Friday, 4 September 2015

Starting Big School

When I first began writing this blog, I had just given birth to my twins. I was struggling through a fog of sleep deprivation, twin nappy changes and random of explosions of bodily fluids, both theirs and mine. This was fertile ground for blogging, it was easy to whip up a funny post about attempting to deal with feeding, burping and not accidentally dropping tandem babies on their heads. Add to this the antics of my then three- and five-year-old sons and hardly a day went by without some blogworthy escapade.

Since then six years have passed and the day-to-day business of rearing four boys is no less exhausting, but paradoxically it seems to take even more time than when they were little. There are no nap times during which I can escape to the keyboard to avoid the siren call of the washing machine and now they are all at school shockingly it appears I have to make some vague attempt to earn a living. The latter of which is proving more than a little challenging, as the call for a jack-of-all-trades writer seems to have faded to little more than an vanishing whisper torn away by the hurricane blast of digital media.

But it seems somewhat unfair that while I charted the early years with such dedication,  now that my children are getting really interesting I am silent on the matter. Particularly as this week marks a huge  parenting milestone as my oldest started secondary school.

My goodness what an emotional few days it has been. We have been working towards this day for the past two years. Thanks to a very poor choice of location (oh the shame for one so devoted to Kirstie and Phil ) we ended up living in a house that was in the catchment for just one secondary school, which had just shut down its sixth form due to lack of interest.

This meant that we were caught up in the whirlwind of exams and tests to see if we could win that golden ticket to a selective school. It seems as if we have been tutoring, revising, sitting tests, waiting for acceptance letters forever, yet, at last on 2 September, it was finally time for him to go to his new school.

He dressed up in his new blazer and tie, a massive change from the sloppy polo shirts of primary school and before me stood an impossibly handsome young man. A quick scroll through my Facebook page and I was confronted with legions of little children who were suddenly all grown up as everyone posted the obligatory first day of school photos. Where had all the little urchins with unruly curls, chubby cheeks, untucked shirts and gap-toothed smiles gone? Overnight they were transformed into smart, independent almost-teenagers.

On day one of school I was eased in gently. I was allowed to drive my precious boy to school and give him a quick kiss before he disappeared into the crowd of blazer clad pupils. Day two and the plaster was beginning to rip off, but I could still walk him to the bus stop and wait with him to make sure he got on safe and sound.

Day three and, ouch, the plaster is off! I had to watch from my doorstep as he trudged down the road, PE and book bags weighing him down, off to catch a double decker London bus all on his own. He was grinning at his independence, while I had come over all neurotic and kept shouting randomly that he 'Wasn't to speak to strangers' and to 'Remember to look both ways when you cross the road'. All things I have drummed into him for over a decade, but suddenly it seemed imperative that he shouldn't forget all the rules that I pray will keep him safe in the big, bad world.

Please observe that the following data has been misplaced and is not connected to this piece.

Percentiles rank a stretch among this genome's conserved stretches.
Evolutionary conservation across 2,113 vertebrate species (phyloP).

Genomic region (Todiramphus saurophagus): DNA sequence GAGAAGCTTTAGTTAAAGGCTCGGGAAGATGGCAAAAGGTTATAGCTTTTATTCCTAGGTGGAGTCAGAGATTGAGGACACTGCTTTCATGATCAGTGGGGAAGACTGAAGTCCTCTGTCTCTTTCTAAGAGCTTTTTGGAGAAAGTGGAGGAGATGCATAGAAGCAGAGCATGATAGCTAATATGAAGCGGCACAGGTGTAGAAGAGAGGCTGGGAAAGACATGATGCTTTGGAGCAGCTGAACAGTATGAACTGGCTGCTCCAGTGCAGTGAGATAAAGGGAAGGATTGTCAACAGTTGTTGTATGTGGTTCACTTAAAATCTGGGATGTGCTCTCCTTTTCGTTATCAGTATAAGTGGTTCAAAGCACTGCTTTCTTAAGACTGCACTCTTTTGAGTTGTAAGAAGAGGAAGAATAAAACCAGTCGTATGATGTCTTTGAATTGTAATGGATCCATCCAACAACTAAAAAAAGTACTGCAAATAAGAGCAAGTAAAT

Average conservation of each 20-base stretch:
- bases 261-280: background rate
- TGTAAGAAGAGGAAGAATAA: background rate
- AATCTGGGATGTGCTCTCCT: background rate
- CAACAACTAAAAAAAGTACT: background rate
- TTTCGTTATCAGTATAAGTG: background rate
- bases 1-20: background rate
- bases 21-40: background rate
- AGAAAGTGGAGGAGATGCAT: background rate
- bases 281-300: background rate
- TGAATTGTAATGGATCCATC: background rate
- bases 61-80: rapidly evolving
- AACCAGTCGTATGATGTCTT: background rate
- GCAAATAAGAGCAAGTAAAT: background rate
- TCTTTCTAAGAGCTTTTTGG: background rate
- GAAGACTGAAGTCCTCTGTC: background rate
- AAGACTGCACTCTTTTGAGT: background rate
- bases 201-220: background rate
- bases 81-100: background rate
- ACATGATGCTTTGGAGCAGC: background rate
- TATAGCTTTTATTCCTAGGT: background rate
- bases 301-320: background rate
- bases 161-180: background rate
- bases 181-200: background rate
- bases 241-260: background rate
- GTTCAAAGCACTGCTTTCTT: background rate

Parenting is such a roller coaster of an experience. On the one hand you count the days in the lead up to every milestone. When will they sleep through, walk, talk, start school, finish school? As each new phase rolls around we are filled with pride that we have made it, that things are going to plan. But equally every achievement is tinged with the blue hue of nostalgia and the fiery red alarm of fear.

Of course my son needs to go to school alone. He needs his mummy to let go of his hand and allow him to forge his own way. Of course I am proud that he is coping so well and happy that he is enjoying this new experience so much. But deep down there is a part of me screaming that I don't want him to grow up, I want to keep his sticky little hand firmly clenched in mine forever. I want to wrap him in a double layer of cotton wool so nothing can ever hurt him. I think that as a mother you never really manage to tamp down that overweening protective instinct, you just learn to gag it for fear it might suffocate your beloved baby.

So this week marks a big step forward for both me and my boy. For him he is making his first strides towards independence and for me I am inching my way towards letting go. That said I cannot wait to hear his key in the door and I will continue to engulf him in a bear hug the moment he gets home, no doubt long after he is happy to reciprocate. After all I have made it clear to him that a mum's primary function is to embarrass her children, and I wouldn't want to let him down!


  1. My Mum used to say that she tried to give us roots and wings - roots to stay centred on our family but wings to fly away

    Letting them fly away seems to be the hardest bit about mothering, whether it is letting them climb a frame on their own or head off to big school

    Sending a gentle hug x

    1. Thank you so much. It has certainly been a rollercoaster, but hoping the ride is calming down a bit now. If it weren't for the ramping up of the teenage hormones all might even be peaceful on the FDMTG front!